Oops May 21, 2022

• So, OK, tried to pre-schedule a few posts ahead of a hectic and daunting Big Box weekend and I goofed up on tomorrow’s, making it today’s. Those worried that this blog is turning into nothing but re-runs can be reassured that it also now includes Sneak Previews of future re-runs. Oops.

• Before diving in on the ways that Grove City College trustees have disgraced and beclowned themselves by embracing anti-anti-racism, here’s a bit of background on another white evangelical college:

Nothing to see here, just a bunch of white evangelical college students hog-tying and assaulting a Black classmate because his parents refused to sign the school-mandated form banning interracial dating. But, you know, that was the 1980s — ancient history.

• “She swallowed the bird to catch the spider, she swallowed the spider to catch the fly …”

RIP Roger Angell:

Suddenly the Mets fans made sense to me. What we were witnessing was precisely the opposite of the kind of rooting that goes on across the river. This was the losing cheer, the gallant yell for a good try — antimatter to the sounds of Yankee Stadium. This was a new recognition that perfection is admirable but a trifle inhuman, and that a stumbling kind of semi-success can be much more warming. Most of all, perhaps, these exultant yells for the Mets were also yells for ourselves, and came from a wry, half-understood recognition that there is more Met than Yankee in every one of us. I knew for whom that foghorn blew; it blew for me.

• This Daily Kos post by Benthovens5th discusses one of the most pertinent biblical passages for our curdled, crabs-in-a-bucket national discussion of odious debt: “Student Loan Forgiveness vs the Parable of the Vineyard.”

I’d add Luke 4:29, “They got up, drove him out of the town, and took him to the brow of the hill on which the town was built, in order to throw him off the cliff.”

This is a recurring theme throughout the Bible: 1) Any talk of Jubilee will make Some People very angry; 2) Those people are the Bad Guys.

• Shelby Alito’s sloppy draft of the precedent-destroying decision criminalizing abortion was most probably leaked ahead of time by Alito himself. But the second likeliest candidate for the leak is Ginni Thomas.

• This Smithsonian piece by Diane Bernard is interesting: “How a Failed Assassination Attempt Pushed George Wallace to Reconsider His Segregationist Views.”

I mean, personally, I attempt and advocate a host of rational, spiritual, and social approaches that I hope will nudge my white-/Christian- nationalist neighbors to reconsider their segregationist views. And I’m certain it’s best to stick to such nonviolent approaches (for a host of reasons, including the practical/prudential reasons Niebuhr discusses here). So while I’m somewhat grateful to the Smithsonian for reminding us that other approaches are sometimes also effective, please don’t take that headline as advice.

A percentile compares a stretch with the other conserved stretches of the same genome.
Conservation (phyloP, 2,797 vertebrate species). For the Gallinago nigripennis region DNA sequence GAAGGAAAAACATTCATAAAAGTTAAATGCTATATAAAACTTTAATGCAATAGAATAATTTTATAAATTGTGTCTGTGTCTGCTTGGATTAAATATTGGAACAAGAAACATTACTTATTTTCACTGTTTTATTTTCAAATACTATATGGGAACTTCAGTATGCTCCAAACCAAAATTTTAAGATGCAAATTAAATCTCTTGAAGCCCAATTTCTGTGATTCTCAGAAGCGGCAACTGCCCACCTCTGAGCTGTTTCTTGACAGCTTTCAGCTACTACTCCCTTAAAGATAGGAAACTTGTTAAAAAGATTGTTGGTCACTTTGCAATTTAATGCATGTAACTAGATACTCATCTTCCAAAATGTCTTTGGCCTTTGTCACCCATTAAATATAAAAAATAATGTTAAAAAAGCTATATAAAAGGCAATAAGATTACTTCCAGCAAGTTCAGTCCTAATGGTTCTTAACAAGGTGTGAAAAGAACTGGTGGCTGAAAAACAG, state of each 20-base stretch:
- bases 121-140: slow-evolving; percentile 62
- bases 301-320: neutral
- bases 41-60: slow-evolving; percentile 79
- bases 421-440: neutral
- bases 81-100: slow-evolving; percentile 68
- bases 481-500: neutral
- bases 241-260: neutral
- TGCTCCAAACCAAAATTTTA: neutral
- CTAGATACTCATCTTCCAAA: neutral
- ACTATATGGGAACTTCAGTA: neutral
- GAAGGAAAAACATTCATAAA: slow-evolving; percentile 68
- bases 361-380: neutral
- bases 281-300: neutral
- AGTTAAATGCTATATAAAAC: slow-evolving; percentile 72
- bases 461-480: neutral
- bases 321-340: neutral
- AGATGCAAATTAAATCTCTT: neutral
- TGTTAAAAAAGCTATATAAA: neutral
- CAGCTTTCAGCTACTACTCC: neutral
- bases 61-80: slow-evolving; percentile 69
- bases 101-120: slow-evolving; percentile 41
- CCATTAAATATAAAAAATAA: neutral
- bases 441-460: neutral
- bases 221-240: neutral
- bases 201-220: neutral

• Before this month, I had never heard of the “Free Republic of Franklin,” but then this weird-but-true slice of history showed up twice in my RSS feed. The first was from Erik Loomis’ visit to the American grave of William Blount — a war profiteer during the Revolution who went on to a bunch of other grand schemes involving his personal enrichment at the expense of the newly independent country. The second was from Daniel Silliman’s look at “Why Tennessee Is Just Now Looking at Lifting a Ban on Clergy in the Legislature.”

Both pieces are a helpful tonic against claims that our contemporary political and religious divisions are “worse than they’ve ever been.” Loomis reminds us that Abigail Adams wanted William Blount executed by guillotine. Silliman recounts vicious intramural fights between very slightly different Calvinist perspectives that resulted in preachers being burned in effigy.

I’d say that makes the impeccably polite wine-and-cheese protests near Shelby Alito’s house seem quaintly civil by comparison, but frankly those protests were doing a fine job being quaintly civil on their own.

• “Why It Took Six Decades for James Hong to Get a Star on the Walk of Fame.”

James Hong is amazing. He’s a “working actor” who’s still working, now, at age 93 — still adding to his list of 440-and-counting acting credits on IMDB. You’ve seen him a whole lot in movies or on TV, or heard his voice in animated productions. And you’ve never seem him just coasting or phoning it in or settling for the two-dimensional stereotypes that were the only parts available to him for much of his long career.

• Like Chris Arnade, I’m a big fan of long walks, and there’s plenty of interesting or wise advice in his post, “How to Walk (12 miles a day).” But I’d also point out one more way to walk 12 miles a day: Get a job at the Big Box (and then leave early once you hit the 12-mile mark).

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